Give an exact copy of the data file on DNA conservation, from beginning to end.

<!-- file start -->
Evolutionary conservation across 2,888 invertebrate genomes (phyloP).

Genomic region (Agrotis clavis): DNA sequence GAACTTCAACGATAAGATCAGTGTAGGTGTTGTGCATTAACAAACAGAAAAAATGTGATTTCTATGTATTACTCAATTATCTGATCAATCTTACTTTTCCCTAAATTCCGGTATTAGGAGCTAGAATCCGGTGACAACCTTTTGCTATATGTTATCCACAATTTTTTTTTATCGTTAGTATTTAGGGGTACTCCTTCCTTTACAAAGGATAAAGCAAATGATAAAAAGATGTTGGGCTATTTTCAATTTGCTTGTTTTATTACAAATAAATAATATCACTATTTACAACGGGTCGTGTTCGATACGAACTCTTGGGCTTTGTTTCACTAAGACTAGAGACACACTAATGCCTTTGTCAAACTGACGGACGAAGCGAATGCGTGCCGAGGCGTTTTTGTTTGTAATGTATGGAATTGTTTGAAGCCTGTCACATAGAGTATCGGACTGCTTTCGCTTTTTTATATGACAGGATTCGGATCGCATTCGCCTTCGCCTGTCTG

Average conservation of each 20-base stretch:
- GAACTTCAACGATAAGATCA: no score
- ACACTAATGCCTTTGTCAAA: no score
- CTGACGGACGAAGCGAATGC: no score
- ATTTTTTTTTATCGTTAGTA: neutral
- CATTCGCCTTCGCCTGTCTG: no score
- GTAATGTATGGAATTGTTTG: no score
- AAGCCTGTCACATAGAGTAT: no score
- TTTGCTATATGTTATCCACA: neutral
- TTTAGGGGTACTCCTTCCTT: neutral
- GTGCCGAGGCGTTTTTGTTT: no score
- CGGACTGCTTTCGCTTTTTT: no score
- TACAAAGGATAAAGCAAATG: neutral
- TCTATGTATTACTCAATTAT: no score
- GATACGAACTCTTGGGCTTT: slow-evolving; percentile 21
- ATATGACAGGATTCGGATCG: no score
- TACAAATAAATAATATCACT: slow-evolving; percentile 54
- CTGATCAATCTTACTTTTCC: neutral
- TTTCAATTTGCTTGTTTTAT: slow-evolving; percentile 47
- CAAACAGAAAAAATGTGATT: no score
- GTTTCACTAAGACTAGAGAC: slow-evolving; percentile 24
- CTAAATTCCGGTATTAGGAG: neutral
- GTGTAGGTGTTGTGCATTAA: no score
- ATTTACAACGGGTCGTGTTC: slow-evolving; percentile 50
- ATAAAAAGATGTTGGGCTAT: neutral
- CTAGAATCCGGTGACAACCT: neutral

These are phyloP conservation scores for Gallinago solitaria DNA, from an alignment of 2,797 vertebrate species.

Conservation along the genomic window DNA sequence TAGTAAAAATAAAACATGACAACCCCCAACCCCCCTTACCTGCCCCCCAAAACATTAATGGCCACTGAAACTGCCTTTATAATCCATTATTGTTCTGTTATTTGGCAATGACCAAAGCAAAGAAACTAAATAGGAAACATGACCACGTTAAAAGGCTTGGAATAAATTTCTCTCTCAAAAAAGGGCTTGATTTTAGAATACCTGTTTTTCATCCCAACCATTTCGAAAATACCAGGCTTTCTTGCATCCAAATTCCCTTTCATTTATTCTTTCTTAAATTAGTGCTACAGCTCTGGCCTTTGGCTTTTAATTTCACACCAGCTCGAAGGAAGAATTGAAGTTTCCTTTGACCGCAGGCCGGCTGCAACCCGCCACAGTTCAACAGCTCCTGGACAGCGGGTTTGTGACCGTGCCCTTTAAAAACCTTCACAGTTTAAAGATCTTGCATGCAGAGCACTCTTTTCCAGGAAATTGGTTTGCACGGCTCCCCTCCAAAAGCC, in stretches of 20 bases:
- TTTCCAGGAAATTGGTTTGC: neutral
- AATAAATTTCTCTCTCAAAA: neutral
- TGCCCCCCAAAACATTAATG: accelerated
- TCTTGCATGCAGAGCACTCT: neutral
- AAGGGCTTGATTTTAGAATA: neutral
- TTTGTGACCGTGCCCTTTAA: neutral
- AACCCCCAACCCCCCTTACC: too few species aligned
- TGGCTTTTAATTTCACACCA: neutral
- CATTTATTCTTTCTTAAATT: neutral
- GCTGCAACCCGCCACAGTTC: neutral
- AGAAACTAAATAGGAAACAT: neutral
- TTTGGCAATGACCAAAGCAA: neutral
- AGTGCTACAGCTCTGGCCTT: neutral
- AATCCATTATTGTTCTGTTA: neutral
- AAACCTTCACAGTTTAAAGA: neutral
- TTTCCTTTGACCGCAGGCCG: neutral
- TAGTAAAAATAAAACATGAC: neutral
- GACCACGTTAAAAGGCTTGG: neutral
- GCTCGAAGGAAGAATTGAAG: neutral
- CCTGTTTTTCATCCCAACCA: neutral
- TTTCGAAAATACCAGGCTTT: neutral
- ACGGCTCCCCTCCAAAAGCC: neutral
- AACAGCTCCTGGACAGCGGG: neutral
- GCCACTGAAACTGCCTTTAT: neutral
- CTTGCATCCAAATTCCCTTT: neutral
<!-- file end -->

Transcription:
Evolutionary conservation across 2,888 invertebrate genomes (phyloP).

Genomic region (Agrotis clavis): DNA sequence GAACTTCAACGATAAGATCAGTGTAGGTGTTGTGCATTAACAAACAGAAAAAATGTGATTTCTATGTATTACTCAATTATCTGATCAATCTTACTTTTCCCTAAATTCCGGTATTAGGAGCTAGAATCCGGTGACAACCTTTTGCTATATGTTATCCACAATTTTTTTTTATCGTTAGTATTTAGGGGTACTCCTTCCTTTACAAAGGATAAAGCAAATGATAAAAAGATGTTGGGCTATTTTCAATTTGCTTGTTTTATTACAAATAAATAATATCACTATTTACAACGGGTCGTGTTCGATACGAACTCTTGGGCTTTGTTTCACTAAGACTAGAGACACACTAATGCCTTTGTCAAACTGACGGACGAAGCGAATGCGTGCCGAGGCGTTTTTGTTTGTAATGTATGGAATTGTTTGAAGCCTGTCACATAGAGTATCGGACTGCTTTCGCTTTTTTATATGACAGGATTCGGATCGCATTCGCCTTCGCCTGTCTG

Average conservation of each 20-base stretch:
- GAACTTCAACGATAAGATCA: no score
- ACACTAATGCCTTTGTCAAA: no score
- CTGACGGACGAAGCGAATGC: no score
- ATTTTTTTTTATCGTTAGTA: neutral
- CATTCGCCTTCGCCTGTCTG: no score
- GTAATGTATGGAATTGTTTG: no score
- AAGCCTGTCACATAGAGTAT: no score
- TTTGCTATATGTTATCCACA: neutral
- TTTAGGGGTACTCCTTCCTT: neutral
- GTGCCGAGGCGTTTTTGTTT: no score
- CGGACTGCTTTCGCTTTTTT: no score
- TACAAAGGATAAAGCAAATG: neutral
- TCTATGTATTACTCAATTAT: no score
- GATACGAACTCTTGGGCTTT: slow-evolving; percentile 21
- ATATGACAGGATTCGGATCG: no score
- TACAAATAAATAATATCACT: slow-evolving; percentile 54
- CTGATCAATCTTACTTTTCC: neutral
- TTTCAATTTGCTTGTTTTAT: slow-evolving; percentile 47
- CAAACAGAAAAAATGTGATT: no score
- GTTTCACTAAGACTAGAGAC: slow-evolving; percentile 24
- CTAAATTCCGGTATTAGGAG: neutral
- GTGTAGGTGTTGTGCATTAA: no score
- ATTTACAACGGGTCGTGTTC: slow-evolving; percentile 50
- ATAAAAAGATGTTGGGCTAT: neutral
- CTAGAATCCGGTGACAACCT: neutral

These are phyloP conservation scores for Gallinago solitaria DNA, from an alignment of 2,797 vertebrate species.

Conservation along the genomic window DNA sequence TAGTAAAAATAAAACATGACAACCCCCAACCCCCCTTACCTGCCCCCCAAAACATTAATGGCCACTGAAACTGCCTTTATAATCCATTATTGTTCTGTTATTTGGCAATGACCAAAGCAAAGAAACTAAATAGGAAACATGACCACGTTAAAAGGCTTGGAATAAATTTCTCTCTCAAAAAAGGGCTTGATTTTAGAATACCTGTTTTTCATCCCAACCATTTCGAAAATACCAGGCTTTCTTGCATCCAAATTCCCTTTCATTTATTCTTTCTTAAATTAGTGCTACAGCTCTGGCCTTTGGCTTTTAATTTCACACCAGCTCGAAGGAAGAATTGAAGTTTCCTTTGACCGCAGGCCGGCTGCAACCCGCCACAGTTCAACAGCTCCTGGACAGCGGGTTTGTGACCGTGCCCTTTAAAAACCTTCACAGTTTAAAGATCTTGCATGCAGAGCACTCTTTTCCAGGAAATTGGTTTGCACGGCTCCCCTCCAAAAGCC, in stretches of 20 bases:
- TTTCCAGGAAATTGGTTTGC: neutral
- AATAAATTTCTCTCTCAAAA: neutral
- TGCCCCCCAAAACATTAATG: accelerated
- TCTTGCATGCAGAGCACTCT: neutral
- AAGGGCTTGATTTTAGAATA: neutral
- TTTGTGACCGTGCCCTTTAA: neutral
- AACCCCCAACCCCCCTTACC: too few species aligned
- TGGCTTTTAATTTCACACCA: neutral
- CATTTATTCTTTCTTAAATT: neutral
- GCTGCAACCCGCCACAGTTC: neutral
- AGAAACTAAATAGGAAACAT: neutral
- TTTGGCAATGACCAAAGCAA: neutral
- AGTGCTACAGCTCTGGCCTT: neutral
- AATCCATTATTGTTCTGTTA: neutral
- AAACCTTCACAGTTTAAAGA: neutral
- TTTCCTTTGACCGCAGGCCG: neutral
- TAGTAAAAATAAAACATGAC: neutral
- GACCACGTTAAAAGGCTTGG: neutral
- GCTCGAAGGAAGAATTGAAG: neutral
- CCTGTTTTTCATCCCAACCA: neutral
- TTTCGAAAATACCAGGCTTT: neutral
- ACGGCTCCCCTCCAAAAGCC: neutral
- AACAGCTCCTGGACAGCGGG: neutral
- GCCACTGAAACTGCCTTTAT: neutral
- CTTGCATCCAAATTCCCTTT: neutral